A Chicago man charged in two international terror plots, including the 2008 Mumbai, India, attacks, pleaded guilty Thursday to a dozen counts against him, and now will not face a trial.
David Headley, 49, pleaded guilty in a federal court in Chicago to a dozen federal terrorism charges. Authorities said he scouted out targets for the terrorist attacks in Mumbai in November 2008 that killed more than 160 people, and planned an attack on a Danish newspaper that published cartoons depicting the Prophet Mohammed.
Headley has agreed to cooperate with the government and testify before a grand jury.
He could have faced the death penalty if convicted, but in exchange for his guilty plea and cooperation, the government has taken execution off the table.
However, he will not be sentenced until after the conclusion of his cooperation, the Justice Department said.
Authorities said Headley attended training camps in Pakistan operated by Lashkar-e-Tayyiba and received instructions in 2005 from three members of the group to travel to India to conduct surveillance. The Justice Department said he traveled to India five times leading up to the Mumbai attacks. Six Americans were killed in the attacks.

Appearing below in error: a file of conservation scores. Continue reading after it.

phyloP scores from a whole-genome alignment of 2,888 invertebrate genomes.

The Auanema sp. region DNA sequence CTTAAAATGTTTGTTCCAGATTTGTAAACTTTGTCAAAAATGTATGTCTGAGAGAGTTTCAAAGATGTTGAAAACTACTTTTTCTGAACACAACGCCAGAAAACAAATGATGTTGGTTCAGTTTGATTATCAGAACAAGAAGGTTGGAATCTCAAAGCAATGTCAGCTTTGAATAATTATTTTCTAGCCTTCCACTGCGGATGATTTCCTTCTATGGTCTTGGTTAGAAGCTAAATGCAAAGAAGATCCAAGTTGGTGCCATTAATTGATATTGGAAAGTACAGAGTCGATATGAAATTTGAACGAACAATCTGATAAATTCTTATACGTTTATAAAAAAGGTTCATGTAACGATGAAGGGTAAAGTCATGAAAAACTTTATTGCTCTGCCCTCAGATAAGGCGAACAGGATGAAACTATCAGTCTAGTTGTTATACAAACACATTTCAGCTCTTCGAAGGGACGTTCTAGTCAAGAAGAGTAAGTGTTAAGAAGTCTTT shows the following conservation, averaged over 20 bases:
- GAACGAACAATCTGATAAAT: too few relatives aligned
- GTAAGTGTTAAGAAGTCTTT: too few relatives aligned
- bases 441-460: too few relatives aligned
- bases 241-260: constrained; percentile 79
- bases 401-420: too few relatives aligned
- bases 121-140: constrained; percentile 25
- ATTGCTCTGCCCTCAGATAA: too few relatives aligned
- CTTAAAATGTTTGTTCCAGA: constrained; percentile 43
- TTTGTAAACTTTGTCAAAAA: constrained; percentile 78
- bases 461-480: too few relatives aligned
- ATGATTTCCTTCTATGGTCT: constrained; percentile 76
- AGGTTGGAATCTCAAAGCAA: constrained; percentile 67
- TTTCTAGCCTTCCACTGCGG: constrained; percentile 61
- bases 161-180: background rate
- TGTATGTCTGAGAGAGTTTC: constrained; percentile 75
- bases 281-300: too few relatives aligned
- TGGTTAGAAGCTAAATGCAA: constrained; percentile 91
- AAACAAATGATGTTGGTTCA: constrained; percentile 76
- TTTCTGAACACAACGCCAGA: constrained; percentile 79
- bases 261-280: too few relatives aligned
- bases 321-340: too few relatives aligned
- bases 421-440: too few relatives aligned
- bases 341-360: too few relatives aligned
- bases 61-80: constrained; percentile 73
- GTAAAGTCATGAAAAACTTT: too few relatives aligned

The United States considers Lashkar-e-Tayyiba a foreign terrorist organization.
Headley also admitted that in early November 2008, a Lashkar-e-Tayyiba member in Karachi, Pakistan, instructed him to scout the Copenhagen and Aarhus offices in Denmark of the Morgenavisen Jyllands-Posten newspaper in preparation for an attack. The newspaper had published controversial cartoons depicting the Prophet Mohammad.
The alleged plan against the Danish newspaper was never carried out.